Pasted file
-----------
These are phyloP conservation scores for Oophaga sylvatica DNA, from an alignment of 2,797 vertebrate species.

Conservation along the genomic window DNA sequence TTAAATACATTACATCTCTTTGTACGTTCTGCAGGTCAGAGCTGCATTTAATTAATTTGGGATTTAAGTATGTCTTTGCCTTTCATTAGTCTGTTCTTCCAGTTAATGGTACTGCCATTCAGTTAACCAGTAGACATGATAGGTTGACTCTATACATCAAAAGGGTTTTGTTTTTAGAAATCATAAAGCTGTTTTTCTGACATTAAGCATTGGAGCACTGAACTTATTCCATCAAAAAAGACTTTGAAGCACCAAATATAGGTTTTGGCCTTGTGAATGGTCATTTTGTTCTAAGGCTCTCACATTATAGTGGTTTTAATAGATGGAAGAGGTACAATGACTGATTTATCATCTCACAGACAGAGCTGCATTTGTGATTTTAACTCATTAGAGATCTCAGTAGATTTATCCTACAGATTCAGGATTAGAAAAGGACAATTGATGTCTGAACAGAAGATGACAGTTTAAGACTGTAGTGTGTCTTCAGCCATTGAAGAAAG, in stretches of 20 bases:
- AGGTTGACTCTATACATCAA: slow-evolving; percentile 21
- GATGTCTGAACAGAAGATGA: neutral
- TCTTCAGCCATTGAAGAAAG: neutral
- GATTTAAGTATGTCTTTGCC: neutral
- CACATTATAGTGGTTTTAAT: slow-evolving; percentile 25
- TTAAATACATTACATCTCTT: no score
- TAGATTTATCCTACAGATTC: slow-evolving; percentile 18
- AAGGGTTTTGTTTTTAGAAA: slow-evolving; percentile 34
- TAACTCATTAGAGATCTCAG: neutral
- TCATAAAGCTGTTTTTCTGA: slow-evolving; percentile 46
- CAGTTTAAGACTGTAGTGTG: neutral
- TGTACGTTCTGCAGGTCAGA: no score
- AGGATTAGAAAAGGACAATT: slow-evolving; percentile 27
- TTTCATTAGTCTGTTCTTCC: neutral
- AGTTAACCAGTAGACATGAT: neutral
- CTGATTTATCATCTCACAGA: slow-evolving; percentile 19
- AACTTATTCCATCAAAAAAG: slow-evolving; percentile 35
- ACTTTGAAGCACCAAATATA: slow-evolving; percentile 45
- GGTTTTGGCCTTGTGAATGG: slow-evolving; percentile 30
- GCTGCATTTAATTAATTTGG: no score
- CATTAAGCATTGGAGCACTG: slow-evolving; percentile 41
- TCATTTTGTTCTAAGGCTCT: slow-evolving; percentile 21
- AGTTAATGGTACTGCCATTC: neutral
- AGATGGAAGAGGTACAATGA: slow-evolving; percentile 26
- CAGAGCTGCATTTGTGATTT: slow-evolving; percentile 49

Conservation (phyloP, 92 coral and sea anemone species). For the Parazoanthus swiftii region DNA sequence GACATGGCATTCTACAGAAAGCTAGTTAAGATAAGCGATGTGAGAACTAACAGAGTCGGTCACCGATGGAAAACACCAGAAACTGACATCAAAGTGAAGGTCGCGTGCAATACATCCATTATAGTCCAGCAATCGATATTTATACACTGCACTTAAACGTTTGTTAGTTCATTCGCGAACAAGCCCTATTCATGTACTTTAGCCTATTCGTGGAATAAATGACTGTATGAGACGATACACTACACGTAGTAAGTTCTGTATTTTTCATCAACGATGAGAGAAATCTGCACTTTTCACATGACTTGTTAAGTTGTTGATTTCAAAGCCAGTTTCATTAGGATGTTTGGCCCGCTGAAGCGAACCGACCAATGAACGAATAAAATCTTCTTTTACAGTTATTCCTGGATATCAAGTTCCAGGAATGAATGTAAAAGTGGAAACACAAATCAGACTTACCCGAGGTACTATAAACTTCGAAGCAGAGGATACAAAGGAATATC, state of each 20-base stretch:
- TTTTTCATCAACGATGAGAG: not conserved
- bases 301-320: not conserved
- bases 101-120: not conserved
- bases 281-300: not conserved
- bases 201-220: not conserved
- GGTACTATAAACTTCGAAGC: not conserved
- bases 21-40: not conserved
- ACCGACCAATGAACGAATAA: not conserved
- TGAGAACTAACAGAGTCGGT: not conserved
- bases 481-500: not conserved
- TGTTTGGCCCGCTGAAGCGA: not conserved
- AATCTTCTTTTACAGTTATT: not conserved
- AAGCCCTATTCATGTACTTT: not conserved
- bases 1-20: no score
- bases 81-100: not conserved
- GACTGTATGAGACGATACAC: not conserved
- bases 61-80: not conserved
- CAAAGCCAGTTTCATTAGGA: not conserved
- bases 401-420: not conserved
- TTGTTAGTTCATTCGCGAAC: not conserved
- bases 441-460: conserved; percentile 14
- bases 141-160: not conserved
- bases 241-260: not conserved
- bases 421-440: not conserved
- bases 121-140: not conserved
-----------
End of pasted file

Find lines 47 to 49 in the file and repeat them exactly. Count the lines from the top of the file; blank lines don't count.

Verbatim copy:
- bases 401-420: not conserved
- TTGTTAGTTCATTCGCGAAC: not conserved
- bases 441-460: conserved; percentile 14